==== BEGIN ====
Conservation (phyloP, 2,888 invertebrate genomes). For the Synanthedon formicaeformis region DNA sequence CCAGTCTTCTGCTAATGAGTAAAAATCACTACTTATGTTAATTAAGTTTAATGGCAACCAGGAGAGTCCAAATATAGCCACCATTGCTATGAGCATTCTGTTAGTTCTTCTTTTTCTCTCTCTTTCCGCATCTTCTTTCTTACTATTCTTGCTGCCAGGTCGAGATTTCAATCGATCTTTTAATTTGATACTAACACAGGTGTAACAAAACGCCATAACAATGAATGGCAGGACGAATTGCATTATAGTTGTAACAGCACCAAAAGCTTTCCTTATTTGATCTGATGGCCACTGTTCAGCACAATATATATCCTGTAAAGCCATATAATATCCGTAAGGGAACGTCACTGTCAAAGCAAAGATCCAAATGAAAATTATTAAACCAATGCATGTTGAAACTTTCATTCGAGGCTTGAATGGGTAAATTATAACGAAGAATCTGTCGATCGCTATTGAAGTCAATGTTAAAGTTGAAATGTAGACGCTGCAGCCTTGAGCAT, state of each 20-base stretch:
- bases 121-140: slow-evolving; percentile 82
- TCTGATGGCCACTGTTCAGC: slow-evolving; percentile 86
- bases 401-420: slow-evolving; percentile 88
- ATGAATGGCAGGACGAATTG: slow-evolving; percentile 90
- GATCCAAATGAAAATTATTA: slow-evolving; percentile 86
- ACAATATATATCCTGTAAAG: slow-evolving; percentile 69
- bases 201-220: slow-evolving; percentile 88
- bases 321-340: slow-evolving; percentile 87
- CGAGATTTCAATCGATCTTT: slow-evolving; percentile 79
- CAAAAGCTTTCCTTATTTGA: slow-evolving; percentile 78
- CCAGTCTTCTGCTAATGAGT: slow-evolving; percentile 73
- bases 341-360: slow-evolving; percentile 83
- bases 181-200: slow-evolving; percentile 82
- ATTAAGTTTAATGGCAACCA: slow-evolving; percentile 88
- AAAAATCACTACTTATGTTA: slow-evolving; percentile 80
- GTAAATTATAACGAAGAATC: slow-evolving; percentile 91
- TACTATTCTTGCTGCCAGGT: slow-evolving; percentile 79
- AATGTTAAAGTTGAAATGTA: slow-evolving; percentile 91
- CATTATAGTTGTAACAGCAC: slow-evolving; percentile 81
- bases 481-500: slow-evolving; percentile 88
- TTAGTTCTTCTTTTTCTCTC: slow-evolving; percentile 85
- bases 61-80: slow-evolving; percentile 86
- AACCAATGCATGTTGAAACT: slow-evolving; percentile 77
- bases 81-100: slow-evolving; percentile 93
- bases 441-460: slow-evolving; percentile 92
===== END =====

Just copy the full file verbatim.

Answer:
Conservation (phyloP, 2,888 invertebrate genomes). For the Synanthedon formicaeformis region DNA sequence CCAGTCTTCTGCTAATGAGTAAAAATCACTACTTATGTTAATTAAGTTTAATGGCAACCAGGAGAGTCCAAATATAGCCACCATTGCTATGAGCATTCTGTTAGTTCTTCTTTTTCTCTCTCTTTCCGCATCTTCTTTCTTACTATTCTTGCTGCCAGGTCGAGATTTCAATCGATCTTTTAATTTGATACTAACACAGGTGTAACAAAACGCCATAACAATGAATGGCAGGACGAATTGCATTATAGTTGTAACAGCACCAAAAGCTTTCCTTATTTGATCTGATGGCCACTGTTCAGCACAATATATATCCTGTAAAGCCATATAATATCCGTAAGGGAACGTCACTGTCAAAGCAAAGATCCAAATGAAAATTATTAAACCAATGCATGTTGAAACTTTCATTCGAGGCTTGAATGGGTAAATTATAACGAAGAATCTGTCGATCGCTATTGAAGTCAATGTTAAAGTTGAAATGTAGACGCTGCAGCCTTGAGCAT, state of each 20-base stretch:
- bases 121-140: slow-evolving; percentile 82
- TCTGATGGCCACTGTTCAGC: slow-evolving; percentile 86
- bases 401-420: slow-evolving; percentile 88
- ATGAATGGCAGGACGAATTG: slow-evolving; percentile 90
- GATCCAAATGAAAATTATTA: slow-evolving; percentile 86
- ACAATATATATCCTGTAAAG: slow-evolving; percentile 69
- bases 201-220: slow-evolving; percentile 88
- bases 321-340: slow-evolving; percentile 87
- CGAGATTTCAATCGATCTTT: slow-evolving; percentile 79
- CAAAAGCTTTCCTTATTTGA: slow-evolving; percentile 78
- CCAGTCTTCTGCTAATGAGT: slow-evolving; percentile 73
- bases 341-360: slow-evolving; percentile 83
- bases 181-200: slow-evolving; percentile 82
- ATTAAGTTTAATGGCAACCA: slow-evolving; percentile 88
- AAAAATCACTACTTATGTTA: slow-evolving; percentile 80
- GTAAATTATAACGAAGAATC: slow-evolving; percentile 91
- TACTATTCTTGCTGCCAGGT: slow-evolving; percentile 79
- AATGTTAAAGTTGAAATGTA: slow-evolving; percentile 91
- CATTATAGTTGTAACAGCAC: slow-evolving; percentile 81
- bases 481-500: slow-evolving; percentile 88
- TTAGTTCTTCTTTTTCTCTC: slow-evolving; percentile 85
- bases 61-80: slow-evolving; percentile 86
- AACCAATGCATGTTGAAACT: slow-evolving; percentile 77
- bases 81-100: slow-evolving; percentile 93
- bases 441-460: slow-evolving; percentile 92